This post has been a long time coming, but I wanted to write it up at a time when I had the time to go into some detail with regards to the choices I had to make, designing the Eightuino as cheaply as possible. The things in this post are not innovative, nor can the be considered rocket science. They are mainly small tips, which I have discovered doing this project.
To sum it up, the cost of a board can be split into three parts:
- The choice of functionality
- The price of components
- The price of the PCB
Actually, there is a fourth, the manufacture cost of the boards, but seeing as this is a DIY product, I will not treat this cost. The more of a challenge it is, the more fun you get to have, right?
If you cut an arduino down to the basics you basically have an Atmel Atmega microcontoller and some stuff to make it work and some other stuff to talk to it.
You want to do both, but you can choose the first class ticket, and you can choose the more economic route. The equivalent of cheating your way along with a freight train is having a microcontroller on a breadboard, three AA batteries and a pullup resistor on reset and that's about it. I have tried to seek the middle ground
I have opted to INCLUDE the following:
- Pull-up resistor on the reset pin AND a reset button
- A voltage regulator for provding a known, steady voltage
- Decoupling capacitors to smooth surges in the power supply
- AVR 6-pin programming header
- A pin row for connecting a USB 2 TTL serial interface
- Optional: A crystal oscillator and load capacitors
I have opted to EXCLUDE the following: * Dual power supply. The Arduino have dual supply, that is both 3.3v and 5v. Mine only have one voltage regulator * Built in USB interface.
The arduino and clones usually uses either a FTDI USB interface IC or an Atmega8u2 (or Atmega16u2) IC for the USB interface these chips alone costs between 10 and 30 DKK - which touches the total materials cost for the entire board. When you have more than one board, you might as well use an external programmer and/or an external USB serial interface. I already have an AVR programmer, so that settles it for me.
Price of components
When buying components, it is certainly not that hard to choose component. You just find something that has the right qualities - and then you just order it from Mouser or Digikey. Okay, this is simplified and actually not true at all, but for simple project such as this, it would be relatively easy.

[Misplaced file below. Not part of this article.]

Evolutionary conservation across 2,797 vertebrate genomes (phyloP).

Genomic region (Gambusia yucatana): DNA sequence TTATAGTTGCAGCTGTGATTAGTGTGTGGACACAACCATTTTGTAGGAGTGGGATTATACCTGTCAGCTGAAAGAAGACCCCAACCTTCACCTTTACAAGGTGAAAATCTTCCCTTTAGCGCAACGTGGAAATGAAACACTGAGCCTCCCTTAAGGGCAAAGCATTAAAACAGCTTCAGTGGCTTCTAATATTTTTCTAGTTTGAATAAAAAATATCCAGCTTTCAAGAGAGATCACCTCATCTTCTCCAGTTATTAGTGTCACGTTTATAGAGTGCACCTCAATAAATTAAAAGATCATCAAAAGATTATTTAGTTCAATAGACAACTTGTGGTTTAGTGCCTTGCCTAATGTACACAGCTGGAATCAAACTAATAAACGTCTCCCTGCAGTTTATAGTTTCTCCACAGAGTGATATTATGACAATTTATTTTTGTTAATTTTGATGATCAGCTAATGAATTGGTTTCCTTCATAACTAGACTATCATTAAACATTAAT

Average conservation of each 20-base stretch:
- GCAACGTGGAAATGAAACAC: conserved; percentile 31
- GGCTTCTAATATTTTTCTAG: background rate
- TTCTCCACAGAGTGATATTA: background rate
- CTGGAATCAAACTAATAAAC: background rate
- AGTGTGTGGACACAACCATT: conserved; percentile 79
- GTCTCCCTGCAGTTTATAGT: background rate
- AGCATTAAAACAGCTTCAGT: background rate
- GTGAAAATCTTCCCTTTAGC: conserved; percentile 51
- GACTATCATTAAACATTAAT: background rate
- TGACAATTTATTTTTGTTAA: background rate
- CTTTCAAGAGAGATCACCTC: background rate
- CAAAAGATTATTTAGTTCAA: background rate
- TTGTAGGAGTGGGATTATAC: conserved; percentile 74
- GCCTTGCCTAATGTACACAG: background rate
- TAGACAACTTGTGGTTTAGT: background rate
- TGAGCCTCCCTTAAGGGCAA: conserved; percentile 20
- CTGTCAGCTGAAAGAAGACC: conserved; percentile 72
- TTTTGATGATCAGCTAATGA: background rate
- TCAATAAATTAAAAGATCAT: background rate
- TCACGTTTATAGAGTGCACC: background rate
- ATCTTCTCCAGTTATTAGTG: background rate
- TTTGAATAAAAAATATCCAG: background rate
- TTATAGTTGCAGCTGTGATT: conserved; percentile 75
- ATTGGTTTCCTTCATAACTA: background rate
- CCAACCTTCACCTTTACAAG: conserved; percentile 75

An example was the voltage regulator. Because I wanted to have the option of going either 3.3V or 5V, I could not use the classic 7805. So I found the LM1117. But since the through hole version was $0.50, it was kind of expensive. But the SMD version (SOT-223) was only $0.05, so I decided to be adventurous and try my first SMD part - It turned out that SOT-223 is an enormous SMD part and not hard at all to solder, so the decision payed off, and I saved almost 3 Royal Danish Crowns on the voltage regulator alone!
Another example is the Atmega microcontroller. If you don't need the 32Kb of memory (and most of the time I do not) or the 16MHz clock (and most of the time I do not), you can use the Atmega8L (8Kb, 8MHz) as a perfectly good replacement for the ususal Atmega328P. The Atmega8L is usually about $1 compared to the about $2.50 for the Atmgea328P.
The pinouts of the Atmega8L and Atmega328P are the same, so the board can be used for both, should the need for speed show its face.
Price of the PCB
Getting a PCB made is not expensive at all these days, and there are several services out there, offering small runs for the price of a pizza including shipping (both the PCBs and the pizza). The common offer is 10pcs PCBs for $10, if the PCB is less than 5x5cm.
So to make the PCBs as cheap as possible, the goal is to stay under 5x5cm. Simple as that!. A 2x3cm costs the same as 5x5cm, feel free to go nuts within the boundaries.
I have tried both IteadStudio and Elecrow, and SeeedStudio is another service provider - they all use the same factory as far as I have gathered. I usually go with Elecrow, because they offer colours other than green without extra costs.
Other manufacturers, such as OSHPark have other price schemes, where you pay by area unit ($5 per square inch), and such smaller is cheaper.
- Do not go for more functionality than you need
- Choose a cheaper part, if it can do the job
- Keep your PCB within the constraints of the manufactures price tiers.
Oh, and a word of warning: when shopping cheap, look out for dodgy vendors. I have 10 1:1 scale models (non-functioning) of the Attiny2313 to prove it.